On the surface, having a cold shower and going for that job interview which requires a tonne of preparation seem to be worlds apart, but the former consciously tests and trains the mental muscle called ‘will power’ that we need in order to get ourselves achieving the latter.
Climbing out of the comfort pit in practise
When we workout, we are breaking muscle tissues down via micro-tears so that they can grow back stronger with enough sleep (and other effective recovery methods) in tandem with a nutritionally complete diet.
Muscles are not made in the gym, they are broken down there. Most people that have ever exercised intensely at any point in their lifetime would have discovered that there is a type of semi-painful discomfort that one experiences when exercising.
If one doesn’t experience this in the workout, they will do so when Delayed Onset Muscle Soreness (DOMS) kicks in 24 to 48 hours later. Yet, we know that the pain and discomfort is a sign of us growing, and some degree of pain is a necessary part of growth (hence the term “growing pains”).
So, let’s dive in.
Here is a guide to taking cold showers, tackling hurdles you may encounter at each step and how to conquer them. Although you can transition to a cold shower from a hot one, it’s recommended you go straight into the cold.
Undress (or not) and turn the shower on, already set to its coldest setting.
- Potential Obstacle: You think about being submerged in cold water and the idea of it may make you reluctant to turn it on. Or perhaps, you’ve turned it on and made sure to leap away from the chilling waterfall. You then freeze with fear before you are faced with freezing temperatures.
- Lesson: this is potentially a sign of an under exercised Will, in that fear has too much of a hold on you at times. The wonderful thing about this experience is that as soon as you enable the cold water to touch you, there’s a victory to be taken away even though you’ve yet to taste the many fruits to come with enduring the cold blast. You’ve already overcome one layer of fear: initiation.
‘You miss all of the shots you don’t take’ – Wayne Gretzky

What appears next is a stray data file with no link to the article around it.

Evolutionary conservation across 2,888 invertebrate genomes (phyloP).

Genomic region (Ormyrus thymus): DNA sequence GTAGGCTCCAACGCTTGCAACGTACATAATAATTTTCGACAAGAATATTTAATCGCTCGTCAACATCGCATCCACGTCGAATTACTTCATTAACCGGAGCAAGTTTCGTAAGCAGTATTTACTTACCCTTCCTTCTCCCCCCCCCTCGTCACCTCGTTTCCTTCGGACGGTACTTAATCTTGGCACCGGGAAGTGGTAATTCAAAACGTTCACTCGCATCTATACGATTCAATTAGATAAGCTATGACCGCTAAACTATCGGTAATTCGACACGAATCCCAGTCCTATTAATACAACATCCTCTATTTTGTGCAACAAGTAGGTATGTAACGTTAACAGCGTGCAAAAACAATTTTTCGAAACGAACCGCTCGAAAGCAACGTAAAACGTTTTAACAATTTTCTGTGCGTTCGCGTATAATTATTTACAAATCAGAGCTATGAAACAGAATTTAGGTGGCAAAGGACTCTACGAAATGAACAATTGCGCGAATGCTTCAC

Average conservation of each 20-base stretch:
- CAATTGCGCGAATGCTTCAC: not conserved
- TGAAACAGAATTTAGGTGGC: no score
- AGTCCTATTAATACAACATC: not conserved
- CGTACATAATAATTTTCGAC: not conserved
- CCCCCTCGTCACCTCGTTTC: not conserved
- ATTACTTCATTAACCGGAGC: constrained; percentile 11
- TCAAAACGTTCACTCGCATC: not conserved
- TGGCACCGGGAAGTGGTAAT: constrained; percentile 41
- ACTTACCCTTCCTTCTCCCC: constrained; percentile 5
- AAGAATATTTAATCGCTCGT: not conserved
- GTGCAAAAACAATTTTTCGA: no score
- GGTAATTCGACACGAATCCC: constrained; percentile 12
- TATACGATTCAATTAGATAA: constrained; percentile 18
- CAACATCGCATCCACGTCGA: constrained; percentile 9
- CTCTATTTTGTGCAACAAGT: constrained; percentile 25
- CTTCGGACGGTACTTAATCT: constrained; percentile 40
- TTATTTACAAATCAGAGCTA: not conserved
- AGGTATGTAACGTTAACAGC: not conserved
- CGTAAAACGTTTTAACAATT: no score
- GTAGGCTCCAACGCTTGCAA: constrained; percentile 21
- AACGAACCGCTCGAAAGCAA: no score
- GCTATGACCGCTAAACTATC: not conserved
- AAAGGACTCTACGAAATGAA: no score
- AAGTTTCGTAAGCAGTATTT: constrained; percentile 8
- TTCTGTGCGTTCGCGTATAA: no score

- Solution: use ‘the power of the mind’. Tell yourself you can do it, and imagine completing the ordeal and how proud it will make you feel. Focus on the feeling of ‘knowing’ you can do it until you feel its charge. Remember, this charge needs to be applied to the next step if you are to reap the rewards.
Now you’re submerged, stay submerged despite the discomfort.
- Potential Obstacle: It may be the case that upon embracing the cold stream, you notice yourself hyperventilating, seemingly contacting every muscle in your body, feeling panicked and overwhelmed by the drop in temperature.
- Lesson: you are learning to be conscious. Accommodate the cold. Adapt to it. Believe in yourself. Be present. Breathe.
- Solution: concentrate on your breath and deepen it – ‘breathing in and letting go’ (don’t force out the air upon exhaling). It will take a few seconds to adjust to the cold but after becoming present you will adjust to the cold, after all, you should already know that you can do it – so you’re probably right!
Once you have passed through the initial discomfort and have acclimated to the cold, remain submerged and present.
- Potential Obstacle: Losing focus and attempting to escape from the present and into your head.
- Lesson: you have climbed out of the comfort pit. Cold exposure reveals how important breath and mindset are in order to sustain presence. Presence comes from accepting your inability to escape what is happening right now. When you stop exhausting your resources trying to run away from this fated fact, your energy will shift into a more practical place. You may develop an awareness that can identify the comfort in situations that are uncomfortable and subsequently flourish in said situations. Finding pleasure in “growing pains” will flip the unmotivating connotations of ‘pain’ onto their heads and out of your way.